Finally said goodbye to Lancashire and headed through the lanes to Yorkshire this morning. Took the scenic route on the B6480 through Low and High Bentham, brilliant for the stunning views over to Lowgill and Great Harlow hills, not so brilliant with coming across a speeding tractor on every bend as its harvest time.
First stop of the day was at Ingleton a small village on the edge of the Yorkshire Dales National Park where we spied Seasons Bakery, a truly amazing bakery making all their own bread and cakes. We opted for an assortment of cakes and bread and then it was on to one of our absolute favourite holiday activities – a discount outdoor shop! Daleswear Outdoor shop was our little bit of retail heaven. Two enormous floors of camping and general outdoor clothes and gadgets all with massive sale discounts. An hour later we dragged ourselves out with a pair of sunglesses with 5 different sets of coloured lenses for Iain (essential) and a rather nifty bag to hold showering and toiletries for me )not essential but cheap and rather cute).
Time to get back to sightseeing so we headed up the panoramic B6255 which really is one of the most spectacular roads we have travelled on. Within a mile or so we came across White Scar Caves and decided to have a pit stop and debate whether to take the tour. A quick look around and we gathered it was £9 for an 80 minute tour taking in over a mile of caves. Being cold, deep, underground, on slippery rocks and having to slither through gaps did not appeal to me in the slightest, so left Iain to do the tour. Nearly an hour and a half later he re-emerged and said was a good tour if slightly too long. It’s the longest show cave in England and seems to do a roaring trade, there is a cafe and a tic tacky gift shop on site which seemed to be a major draw for the bus loads of school kids visiting.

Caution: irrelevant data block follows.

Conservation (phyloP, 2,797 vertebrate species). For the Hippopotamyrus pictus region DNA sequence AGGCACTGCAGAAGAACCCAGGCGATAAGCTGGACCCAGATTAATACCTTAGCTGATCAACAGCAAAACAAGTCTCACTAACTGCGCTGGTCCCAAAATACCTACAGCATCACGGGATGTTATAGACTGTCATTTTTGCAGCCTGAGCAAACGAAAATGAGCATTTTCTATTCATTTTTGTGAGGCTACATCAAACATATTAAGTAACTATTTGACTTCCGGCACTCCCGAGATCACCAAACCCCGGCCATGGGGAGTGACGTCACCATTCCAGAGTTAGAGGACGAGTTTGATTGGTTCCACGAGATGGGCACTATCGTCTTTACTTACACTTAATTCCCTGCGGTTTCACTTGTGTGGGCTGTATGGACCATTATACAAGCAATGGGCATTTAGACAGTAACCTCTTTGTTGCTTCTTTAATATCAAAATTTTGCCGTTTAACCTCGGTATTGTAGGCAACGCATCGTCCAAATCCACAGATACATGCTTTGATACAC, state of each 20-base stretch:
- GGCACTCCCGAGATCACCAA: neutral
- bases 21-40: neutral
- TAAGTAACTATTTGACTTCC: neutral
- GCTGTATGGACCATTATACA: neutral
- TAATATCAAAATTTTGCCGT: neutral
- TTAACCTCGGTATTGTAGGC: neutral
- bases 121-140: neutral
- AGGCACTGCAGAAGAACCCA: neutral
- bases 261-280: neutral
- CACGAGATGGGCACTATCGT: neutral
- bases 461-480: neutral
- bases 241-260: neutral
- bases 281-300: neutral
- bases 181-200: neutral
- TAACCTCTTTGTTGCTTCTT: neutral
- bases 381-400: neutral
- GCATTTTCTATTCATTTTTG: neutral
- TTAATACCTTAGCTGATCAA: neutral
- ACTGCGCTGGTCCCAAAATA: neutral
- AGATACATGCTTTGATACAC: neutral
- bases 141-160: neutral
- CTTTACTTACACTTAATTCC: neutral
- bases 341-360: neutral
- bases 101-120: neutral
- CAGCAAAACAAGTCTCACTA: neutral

After a brief shower the sun was coming back out so it was time for an afternoon walk and somewhere we had been planning to visit since day of our trip, Ribblehead Viaduct (also known as Batty Moss), just a few miles up the road. In the middle of nowhere its made more beautiful be its surroundings of mile after mile of Yorkshire Dales with hardly a building insight – except the pub a few hundred yards away which can of course be forgiven. Built in 1870 it’s 440 yards long and 104 ft high, the footpath takes you right up to the base of the arches just a few hundred yards from the road. Another stunning, and free, visitor attraction in Yorkshire that is really worth going to.
By now it was late afternoon so we though about looking for somewhere to stay. The next town we came to was Hawes, looking very ready for the Tour De France next weekend, it even had a white chalk bicycle on the hill on the way in. Nearly every house in town is covered in bunting and flags for the tour, very many have bikes hung on walls, roofs or even strung between buildings. As we were driving through we remembered there was a CC site about 30 miles away so grabbed the book for a look, as we opened the Yorkshire section the first site we saw was in Hawes! quick turn around and back into town, brilliant site less than a couple of minutes walk from town so we are booked in for the next two nights. This is the home of Wallace and Gromits favourite cheese – so tomorrow we hit the Wensleydale Cheese factory to see if it makes our ‘faces look all nice and toothy’ too 🙂